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November 1st at 8pm EST

Offensive Actions to Consider this Season

Join Dustin Aubert on a call to discuss offensive strategies for this upcoming season.

9 Cutting skills for players without the ball

I recently broke down game film to help coaches teach players how to cut without the ball. Take a look at the recording to learn more!

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How should players without the ball react to the dribble? It seems coaches have a hard time deciding what’s best.

Let’s face it, when the ball handler begins to dribble, most players without the ball should not only adjust to the change of spacing, they should be moving with purpose and intelligence.

Let me “raise the hood” and show you the common sense that Read & React 2.0 applies to dribbling actions. 

Dribbling is divided into two “readable actions.”

1. The Ball is driving toward the goal, penetrating the 3-point line or 2. The ball is being dribbled East-West so to speak; it’s being dribbled AT a teammate outside the 3-point arc, with no intention of driving to the goal.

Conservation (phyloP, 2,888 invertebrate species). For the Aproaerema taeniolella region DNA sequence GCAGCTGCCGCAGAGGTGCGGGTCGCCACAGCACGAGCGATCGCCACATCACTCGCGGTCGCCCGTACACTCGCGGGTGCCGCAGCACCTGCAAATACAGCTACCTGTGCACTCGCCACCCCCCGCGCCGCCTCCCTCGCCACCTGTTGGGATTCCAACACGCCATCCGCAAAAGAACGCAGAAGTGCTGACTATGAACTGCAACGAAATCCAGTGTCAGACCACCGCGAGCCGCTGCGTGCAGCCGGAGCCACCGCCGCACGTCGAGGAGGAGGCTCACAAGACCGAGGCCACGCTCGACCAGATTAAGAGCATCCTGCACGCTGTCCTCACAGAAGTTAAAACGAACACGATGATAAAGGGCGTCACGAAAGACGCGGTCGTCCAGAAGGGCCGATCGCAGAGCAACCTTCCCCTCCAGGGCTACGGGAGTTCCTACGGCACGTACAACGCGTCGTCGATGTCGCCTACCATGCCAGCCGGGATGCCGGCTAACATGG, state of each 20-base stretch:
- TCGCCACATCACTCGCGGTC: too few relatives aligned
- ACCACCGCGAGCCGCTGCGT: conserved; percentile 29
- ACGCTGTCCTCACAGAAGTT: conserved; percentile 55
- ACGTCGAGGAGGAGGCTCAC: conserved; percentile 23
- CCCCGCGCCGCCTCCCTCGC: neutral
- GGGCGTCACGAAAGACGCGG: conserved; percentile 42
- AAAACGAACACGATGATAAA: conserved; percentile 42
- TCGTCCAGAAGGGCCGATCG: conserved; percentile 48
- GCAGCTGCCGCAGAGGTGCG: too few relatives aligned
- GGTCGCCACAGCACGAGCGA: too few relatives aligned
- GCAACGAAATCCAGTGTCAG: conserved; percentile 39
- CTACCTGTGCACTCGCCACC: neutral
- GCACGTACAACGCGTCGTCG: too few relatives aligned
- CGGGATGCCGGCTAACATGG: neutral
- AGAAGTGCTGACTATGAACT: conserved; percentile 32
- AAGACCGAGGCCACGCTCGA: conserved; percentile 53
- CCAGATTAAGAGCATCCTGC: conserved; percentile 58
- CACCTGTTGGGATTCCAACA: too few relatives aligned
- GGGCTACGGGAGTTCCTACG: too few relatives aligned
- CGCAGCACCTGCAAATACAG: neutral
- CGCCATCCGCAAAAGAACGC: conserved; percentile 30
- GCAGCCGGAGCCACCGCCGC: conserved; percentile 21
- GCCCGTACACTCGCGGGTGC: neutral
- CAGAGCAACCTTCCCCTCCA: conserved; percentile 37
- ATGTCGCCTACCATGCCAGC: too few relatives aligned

Now, if you have players who dribble the ball in such a way that you cannot tell whether it’s a drive or a dribble-at, it’s because they are trying to drive without an advantage. You’ll have to teach them driving clues or triggers, like Killing Close-Outs, or waiting until you have a chance for a Momentum Move. There are other driving tactics you can teach from Read & React 2.0 along with matching drills. Look inside Layer 1. 

First, let’s take the East-West Dribble-At. Some coaches will teach their players to push to the next spot while the ball handler pulls a teammate into the spot behind them. We don’t do that because there’s no threat to score. In Read & React the player being dribbled-at must cut to the rim. The ball handler is not threatening to score, so it only makes sense to let this cutter be a scoring threat.

Compare that to Dribble Penetration. When the ball handler punctures the 3-point line, he or she is threatening to score – putting pressure on the rim, so to speak. We don’t need their teammates cutting to the rim. Instead, teammates without the ball are pushed to the next perimeter spot. This pushes a moving teammate into a Natural Pitch window, and it pulls a teammate into the spot behind the penetrator. These are just two of the 4 passing windows available.

There are other reasons for this push-pull-circle-movement by the players without the ball, like: increasing the recovery distance of the helping defender or the fact that the direction of movement is the opposite direction that defense helps and rotates. But let’s not go there. You can find those reasons and more in Read & React 2.0.

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